Obama Keeps Bush’s “Continuity of Government” Plans in Place

Power Shifts in Plan for Capital Calamity

Editor’s Note:

Global Research brings to attention of our readers a New York Times article which reveals that the Obama White House has kept in place the Bush administration plans for “Continuity of Government” in the event of a “catastrophic emergency.”

A shift in authority has given military officials at the White House a bigger operational role in creating a backup government if the nation’s capital were “decapitated” by a terrorist attack or other calamity, according to current and former officials involved in the decision.

The move, which was made in the closing weeks of the administration of President George W. Bush, came after months of heated internal debate about the balance of power and the role of the military in a time of crisis, participants said. Officials said the Obama administration had left the plan essentially intact.

Under the revamped structure, the White House Military Office, which reports to the office of the White House chief of staff, has assumed a more central role in setting up a temporary “shadow government” in a crisis.

And the office, a 2,300-person outfit best known for flying Air Force One, has taken on added responsibilities as the lead agent in shepherding government leaders to a secure site at Mount Weather in rural Virginia, keeping classified lists of successors and maintaining computer systems, among other operational duties. Many of these types of tasks were previously handled by civilians at other agencies, led by the Federal Emergency Management Agency.

Supporters of the plan inside the Bush White House, including Vice President Dick Cheney’s office, saw the erratic response to the Sept. 11 attacks in 2001 and Hurricane Katrina in 2005 as a mandate for streamlining an emergency response process they considered clunky because it involved too many agencies.

Yet during the debate, officials at other agencies that have traditionally played critical roles expressed concern that the new structure placed too much power in the hands of too few people inside the White House. They also saw the move as part of the Bush administration’s broader efforts to enhance the power of the White House.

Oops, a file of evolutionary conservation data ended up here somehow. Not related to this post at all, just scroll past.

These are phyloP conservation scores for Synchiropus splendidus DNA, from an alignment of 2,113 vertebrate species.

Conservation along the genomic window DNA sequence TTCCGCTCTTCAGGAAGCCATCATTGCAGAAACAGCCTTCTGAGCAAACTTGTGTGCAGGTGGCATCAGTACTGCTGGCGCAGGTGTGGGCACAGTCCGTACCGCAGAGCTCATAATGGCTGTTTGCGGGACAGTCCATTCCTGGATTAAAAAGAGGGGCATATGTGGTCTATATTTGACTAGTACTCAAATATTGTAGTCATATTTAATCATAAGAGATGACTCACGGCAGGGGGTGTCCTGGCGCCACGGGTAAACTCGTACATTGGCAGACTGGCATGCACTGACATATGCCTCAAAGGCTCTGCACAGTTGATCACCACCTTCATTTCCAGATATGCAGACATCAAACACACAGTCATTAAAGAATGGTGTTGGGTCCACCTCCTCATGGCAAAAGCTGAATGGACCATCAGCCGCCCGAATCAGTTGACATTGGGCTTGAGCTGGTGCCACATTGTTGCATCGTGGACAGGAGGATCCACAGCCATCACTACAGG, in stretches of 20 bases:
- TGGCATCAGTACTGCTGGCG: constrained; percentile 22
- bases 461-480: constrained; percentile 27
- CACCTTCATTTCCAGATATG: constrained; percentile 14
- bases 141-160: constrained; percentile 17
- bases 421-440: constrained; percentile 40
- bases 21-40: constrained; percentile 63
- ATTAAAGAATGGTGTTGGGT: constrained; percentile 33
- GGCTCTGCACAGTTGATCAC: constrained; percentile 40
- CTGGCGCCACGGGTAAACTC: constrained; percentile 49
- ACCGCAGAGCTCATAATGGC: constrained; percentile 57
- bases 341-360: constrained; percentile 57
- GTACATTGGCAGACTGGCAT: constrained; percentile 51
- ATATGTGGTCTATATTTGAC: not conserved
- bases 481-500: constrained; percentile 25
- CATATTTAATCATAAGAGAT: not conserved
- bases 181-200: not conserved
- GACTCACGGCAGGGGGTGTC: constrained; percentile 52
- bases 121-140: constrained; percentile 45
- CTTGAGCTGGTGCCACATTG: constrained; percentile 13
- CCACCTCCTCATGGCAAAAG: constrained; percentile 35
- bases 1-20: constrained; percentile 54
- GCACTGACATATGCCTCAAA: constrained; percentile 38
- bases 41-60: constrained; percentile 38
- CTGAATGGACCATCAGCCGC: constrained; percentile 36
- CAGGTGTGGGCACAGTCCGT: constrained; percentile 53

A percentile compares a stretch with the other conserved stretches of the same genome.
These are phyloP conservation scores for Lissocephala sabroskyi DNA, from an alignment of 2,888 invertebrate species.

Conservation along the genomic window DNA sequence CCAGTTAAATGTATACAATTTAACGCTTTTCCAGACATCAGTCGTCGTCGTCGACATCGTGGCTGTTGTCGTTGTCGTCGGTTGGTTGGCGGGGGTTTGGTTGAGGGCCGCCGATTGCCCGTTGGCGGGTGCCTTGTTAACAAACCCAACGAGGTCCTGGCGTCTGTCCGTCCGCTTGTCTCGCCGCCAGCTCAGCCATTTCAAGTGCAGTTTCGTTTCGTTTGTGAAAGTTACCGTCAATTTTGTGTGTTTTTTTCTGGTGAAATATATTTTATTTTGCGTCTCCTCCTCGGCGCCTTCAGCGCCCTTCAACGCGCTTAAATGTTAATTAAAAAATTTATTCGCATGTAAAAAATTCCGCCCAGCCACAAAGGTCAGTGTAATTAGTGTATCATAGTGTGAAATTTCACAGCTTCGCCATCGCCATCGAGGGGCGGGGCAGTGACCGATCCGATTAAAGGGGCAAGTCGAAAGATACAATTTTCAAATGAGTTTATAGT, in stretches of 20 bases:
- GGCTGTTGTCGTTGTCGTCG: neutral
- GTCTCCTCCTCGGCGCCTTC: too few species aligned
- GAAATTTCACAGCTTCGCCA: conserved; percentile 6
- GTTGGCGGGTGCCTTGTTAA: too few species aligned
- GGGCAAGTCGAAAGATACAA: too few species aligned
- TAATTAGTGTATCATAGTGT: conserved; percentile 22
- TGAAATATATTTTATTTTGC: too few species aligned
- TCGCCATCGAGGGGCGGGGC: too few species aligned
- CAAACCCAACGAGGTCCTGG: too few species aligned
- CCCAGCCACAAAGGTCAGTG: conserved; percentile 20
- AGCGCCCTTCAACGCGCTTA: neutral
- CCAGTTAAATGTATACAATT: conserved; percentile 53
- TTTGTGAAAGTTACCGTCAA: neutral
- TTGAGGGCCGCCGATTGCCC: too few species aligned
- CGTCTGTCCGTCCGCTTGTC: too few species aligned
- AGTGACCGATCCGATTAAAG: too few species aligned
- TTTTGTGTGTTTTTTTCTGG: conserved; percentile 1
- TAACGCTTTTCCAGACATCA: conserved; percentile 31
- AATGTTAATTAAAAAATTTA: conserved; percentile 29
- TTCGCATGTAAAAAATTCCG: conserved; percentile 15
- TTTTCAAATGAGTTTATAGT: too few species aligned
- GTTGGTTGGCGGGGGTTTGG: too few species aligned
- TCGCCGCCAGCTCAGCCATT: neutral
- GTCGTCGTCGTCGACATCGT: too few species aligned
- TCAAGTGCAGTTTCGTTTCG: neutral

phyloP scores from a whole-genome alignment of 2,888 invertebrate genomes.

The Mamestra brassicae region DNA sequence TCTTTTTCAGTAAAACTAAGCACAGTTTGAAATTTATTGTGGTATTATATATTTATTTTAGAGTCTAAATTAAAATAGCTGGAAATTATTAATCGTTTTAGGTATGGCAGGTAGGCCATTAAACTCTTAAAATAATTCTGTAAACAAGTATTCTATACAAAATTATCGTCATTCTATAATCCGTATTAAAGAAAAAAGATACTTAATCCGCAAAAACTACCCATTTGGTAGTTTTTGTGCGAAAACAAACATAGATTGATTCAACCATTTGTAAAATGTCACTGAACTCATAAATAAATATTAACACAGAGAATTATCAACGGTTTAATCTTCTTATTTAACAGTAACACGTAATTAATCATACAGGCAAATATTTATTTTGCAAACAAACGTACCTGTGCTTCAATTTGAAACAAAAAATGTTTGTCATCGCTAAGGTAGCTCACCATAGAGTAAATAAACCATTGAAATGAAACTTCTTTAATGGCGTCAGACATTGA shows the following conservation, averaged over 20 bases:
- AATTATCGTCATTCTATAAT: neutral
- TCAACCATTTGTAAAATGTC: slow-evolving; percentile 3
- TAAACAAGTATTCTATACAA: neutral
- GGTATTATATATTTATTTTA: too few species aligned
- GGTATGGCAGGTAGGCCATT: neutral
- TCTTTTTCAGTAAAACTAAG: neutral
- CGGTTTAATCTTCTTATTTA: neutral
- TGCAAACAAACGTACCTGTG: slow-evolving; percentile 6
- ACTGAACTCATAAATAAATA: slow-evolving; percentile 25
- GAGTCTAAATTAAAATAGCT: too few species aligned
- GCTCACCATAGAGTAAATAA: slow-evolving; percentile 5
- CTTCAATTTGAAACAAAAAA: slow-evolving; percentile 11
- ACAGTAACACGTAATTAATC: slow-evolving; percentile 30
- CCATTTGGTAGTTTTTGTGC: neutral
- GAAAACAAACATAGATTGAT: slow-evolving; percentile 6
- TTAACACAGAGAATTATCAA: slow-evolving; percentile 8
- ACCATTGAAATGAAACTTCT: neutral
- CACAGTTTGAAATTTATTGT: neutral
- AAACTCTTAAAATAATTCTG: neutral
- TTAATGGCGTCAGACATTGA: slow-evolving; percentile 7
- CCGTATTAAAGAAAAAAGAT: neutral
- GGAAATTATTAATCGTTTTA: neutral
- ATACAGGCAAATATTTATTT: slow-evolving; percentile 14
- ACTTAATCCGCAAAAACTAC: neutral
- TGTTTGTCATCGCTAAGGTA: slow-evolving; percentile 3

Though the office reports to the White House, many of its employees are uniformed soldiers, and it has sometimes been led by a military officer. So concerns about the perception of growing military influence in the emergency process set off an internal struggle, and the White House decided not to move ahead with a more ambitious proposal to give the power of the purse to the military arm, rather than FEMA, for budgeting the emergency operations, one official said.

While Obama administration officials would not discuss details of their continuity plan, they said the current policy was “settled,” and they drew no distance between their own policies and those left behind by the Bush administration.

Obama transition officials were told of the changes during a joint emergency exercise held in January, one of several dry runs using the new structure, officials said.

Officials in the Obama White House appeared unaware of the tensions the plan had set off. They rejected as “flat-out wrong” the idea that military officials in the White House had assumed any “decision-making authority” in a crisis but declined to discuss their logistical responsibilities.

“Many components of government, within civilian and defense establishments, play an important support role to ensure that our constitutional form of government, and its civilian leadership, prevails even under the most catastrophic circumstances,” said Nick Shapiro, a White House spokesman.

A Pentagon spokesman, Geoff Morrell, said senior Defense Department officials believed the changes represented “minor tweaking” in the system, not a major overhaul.

Former Representative Tom Davis, the top Republican on the House Committee on Government Reform when the debate started, said his committee had never been informed of the changes. Mr. Davis said he believed it should have been told, though he said he did not disagree with the changes.

A directive by President Bush signed in May 2007 set in motion a classified review at the White House that led to the changes put in place at the very end of his administration.

Before, some 200 people governmentwide were assigned to Mount Weather in a catastrophe to set up a working government under the direction of FEMA. The number of officials from outside the White House has significantly shrunk , and the new team is made up mostly of White House civilian and military personnel, the officials said.

The new pecking order for emergency operations order was made clear when non-White House officials central to the old command structure arrived at Mount Weather for a training exercise last year. They found their meeting space gutted to make way for a new office planned for the White House team.

Bush administration officials saw FEMA as ill-equipped to handle a governmentwide emergency, and they cited problems with the agency’s execution of a classified training exercise in May 2008 as evidence.

But the White House Military Office has recently had its own problems.

President Obama’s civilian director of the office, Louis Caldera, authorized what turned out to be an alarming photo shoot of a low-flying Air Force One speeding by the Statue of Liberty and the Manhattan skyline. Mr. Caldera resigned in May.

Articles by: Eric Lichtblau and James Risen

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